Chapter 5 - Stabilizing the Build System
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Introduction and Goals
The purpose of the Stabilizing Phase is to improve the solution quality to a level that meets the acceptance criteria for release to production. The team completes tasks and creates deliverables toward this end. Although unit testing was conducted as the migration was being built, testers conduct testing during this phase on a UNIX build system migration solution whose features are complete. Stabilizing Phase testing emphasizes usage and operation under realistic environmental conditions. The team focuses on resolving and triaging (prioritizing) the bugs that Test discovers and on preparing the solution for release.
The phase culminates in the fourth major milestone, Release Readiness Approved. Passing the milestone indicates team and customer agreement that all outstanding issues have been addressed and the solution is ready to be released into the production environment. In migrations where the build migration is not a separate team, the Stabilizing Phase will not have a major milestone — there is no Release Readiness Approved milestone. However, the build system will be released to the end users.
When a build has been deemed stable enough to be a release candidate and preproduction testing is complete, the team deploys the solution to one or more pilot groups in the production environment.
The two major Stabilizing Phase tasks that are relevant to build migration projects are:
Test the solution
Conduct the pilot
The content of this chapter provides the technical information needed to enable teams to accomplish the Stabilizing Phase tasks and reach the Release Readiness Approved Milestone. Refer to the UMPG for general project guidance on how team members and work processes should be organized to complete this phase and meet the milestone.
Testing the Solution
After the build system builds the code in the sample site and has all features implemented, it is time to run the other tests from your testing plan, including whatever benchmarking and performance tests you have planned.
However, the build system at this point works only with a known set of inputs. Because your sample build source is only test data, you need to extend the range of test data, which means introducing more application source code. You can do this in either or both of the following ways:
You can copy some new part of the application source code into your sample site and work from there.
You can offer this version of the build system to the application migration team to try on a subsection of the application.
When the targets in the sample site are building correctly, you can take the solution to a larger set of source with the help of the application migration team. This is not a pilot of the solution; it is an attempt to expose the solution to less controlled input.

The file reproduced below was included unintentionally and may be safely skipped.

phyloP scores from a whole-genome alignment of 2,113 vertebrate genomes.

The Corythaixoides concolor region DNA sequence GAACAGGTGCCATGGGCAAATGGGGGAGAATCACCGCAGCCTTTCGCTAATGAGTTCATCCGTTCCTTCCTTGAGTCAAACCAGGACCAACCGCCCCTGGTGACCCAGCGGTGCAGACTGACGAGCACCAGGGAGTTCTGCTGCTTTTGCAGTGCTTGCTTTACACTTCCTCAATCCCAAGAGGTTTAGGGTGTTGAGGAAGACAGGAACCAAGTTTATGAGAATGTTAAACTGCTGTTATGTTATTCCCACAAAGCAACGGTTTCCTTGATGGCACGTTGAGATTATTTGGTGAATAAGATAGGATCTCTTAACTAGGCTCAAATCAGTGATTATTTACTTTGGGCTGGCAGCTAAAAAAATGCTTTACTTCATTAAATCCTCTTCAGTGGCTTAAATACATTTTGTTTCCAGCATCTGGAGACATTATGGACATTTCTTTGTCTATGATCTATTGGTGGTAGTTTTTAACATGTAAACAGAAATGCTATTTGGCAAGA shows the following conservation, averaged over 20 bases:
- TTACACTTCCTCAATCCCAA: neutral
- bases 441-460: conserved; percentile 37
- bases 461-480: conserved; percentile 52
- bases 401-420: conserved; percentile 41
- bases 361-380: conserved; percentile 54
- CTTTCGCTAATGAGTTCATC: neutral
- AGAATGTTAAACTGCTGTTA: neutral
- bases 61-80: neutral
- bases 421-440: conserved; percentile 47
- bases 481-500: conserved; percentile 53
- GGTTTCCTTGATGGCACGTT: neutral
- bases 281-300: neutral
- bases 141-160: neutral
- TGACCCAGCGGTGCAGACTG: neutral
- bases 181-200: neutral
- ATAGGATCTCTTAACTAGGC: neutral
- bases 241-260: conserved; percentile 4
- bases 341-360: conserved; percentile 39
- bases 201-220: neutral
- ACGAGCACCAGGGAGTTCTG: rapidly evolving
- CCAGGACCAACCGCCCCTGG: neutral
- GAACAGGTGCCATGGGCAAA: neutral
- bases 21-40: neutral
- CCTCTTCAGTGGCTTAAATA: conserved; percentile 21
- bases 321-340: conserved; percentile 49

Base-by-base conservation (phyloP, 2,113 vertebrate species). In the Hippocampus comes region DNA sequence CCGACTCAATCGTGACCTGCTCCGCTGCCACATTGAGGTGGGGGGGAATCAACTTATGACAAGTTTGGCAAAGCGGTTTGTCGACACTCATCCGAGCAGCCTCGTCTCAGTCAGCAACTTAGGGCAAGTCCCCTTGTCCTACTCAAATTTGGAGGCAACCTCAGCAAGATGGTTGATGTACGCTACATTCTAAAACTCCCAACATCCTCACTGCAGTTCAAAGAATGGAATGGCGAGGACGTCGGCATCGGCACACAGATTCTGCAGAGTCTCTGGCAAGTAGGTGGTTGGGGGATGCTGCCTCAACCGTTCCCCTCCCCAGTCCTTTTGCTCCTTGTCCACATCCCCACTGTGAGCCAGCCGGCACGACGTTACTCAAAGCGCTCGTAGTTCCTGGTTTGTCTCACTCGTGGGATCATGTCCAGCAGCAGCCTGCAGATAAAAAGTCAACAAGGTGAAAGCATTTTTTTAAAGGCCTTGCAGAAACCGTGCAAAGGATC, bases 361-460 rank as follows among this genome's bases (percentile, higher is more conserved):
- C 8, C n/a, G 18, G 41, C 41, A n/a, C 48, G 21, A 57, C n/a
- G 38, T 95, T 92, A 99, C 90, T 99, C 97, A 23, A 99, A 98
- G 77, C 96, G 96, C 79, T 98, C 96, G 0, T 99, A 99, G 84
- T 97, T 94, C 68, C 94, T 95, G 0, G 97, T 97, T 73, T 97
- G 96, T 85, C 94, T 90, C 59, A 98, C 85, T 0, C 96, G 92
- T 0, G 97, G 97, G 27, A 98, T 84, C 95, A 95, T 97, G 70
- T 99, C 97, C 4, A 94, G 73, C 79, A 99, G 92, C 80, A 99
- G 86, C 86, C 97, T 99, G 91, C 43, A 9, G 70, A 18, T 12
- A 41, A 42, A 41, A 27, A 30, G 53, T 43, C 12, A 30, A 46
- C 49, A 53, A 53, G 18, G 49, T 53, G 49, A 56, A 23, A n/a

In some environments, these trials are patched and fixed: parts of the build system are upgraded and added to make the system work in this case. While this is understandable, remember that in the end you need something that can be deployed and installed.
On a regular basis, the team should attempt tests of their deployment package, whatever it is, including installation on a fresh computer. The testing during this phase should allow you to ensure that all of the quality criteria set out in your test plan have been met.
Conducting the Pilot
The pilot is an opportunity to test the documentation, the deployment approach, and the build system. This is also the point where unusual interactions may show up.
Testing the technology is an important part, but it is just as important to record the shortcuts that developers take while using the pilot system. A shortcut indicates a missed item in an analysis, a requirement that was not captured. That requirement should be identified and prioritized. Determine whether this missed requirement is something that should be added before release to developers.
If the application developers are doing the build system migration themselves, you may not have a clearly-defined pilot. The build system will move almost imperceptibly from the sample application into the production environment in the iterative development cycle mentioned in the "Building Phase" chapter. The danger of this approach is that the system will accumulate unrecorded changes to scripts and the environment. An individual developer's version of the build system starts to diverge from the standard product and will become something that cannot be deployed for other groups later. The process of updating the deployment mechanism waits until some new employee is brought onto the team and days are lost trying to get the build system working correctly.
If your build teams are not doing a pilot, they should do a regular check in which their build systems are backed up, scrubbed off, and then reinstalled using the latest deployment package and documentation. This serves as a useful reality check.
When the application team on the pilot is satisfied with the build system and their problems have been addressed, you can proceed to deployment.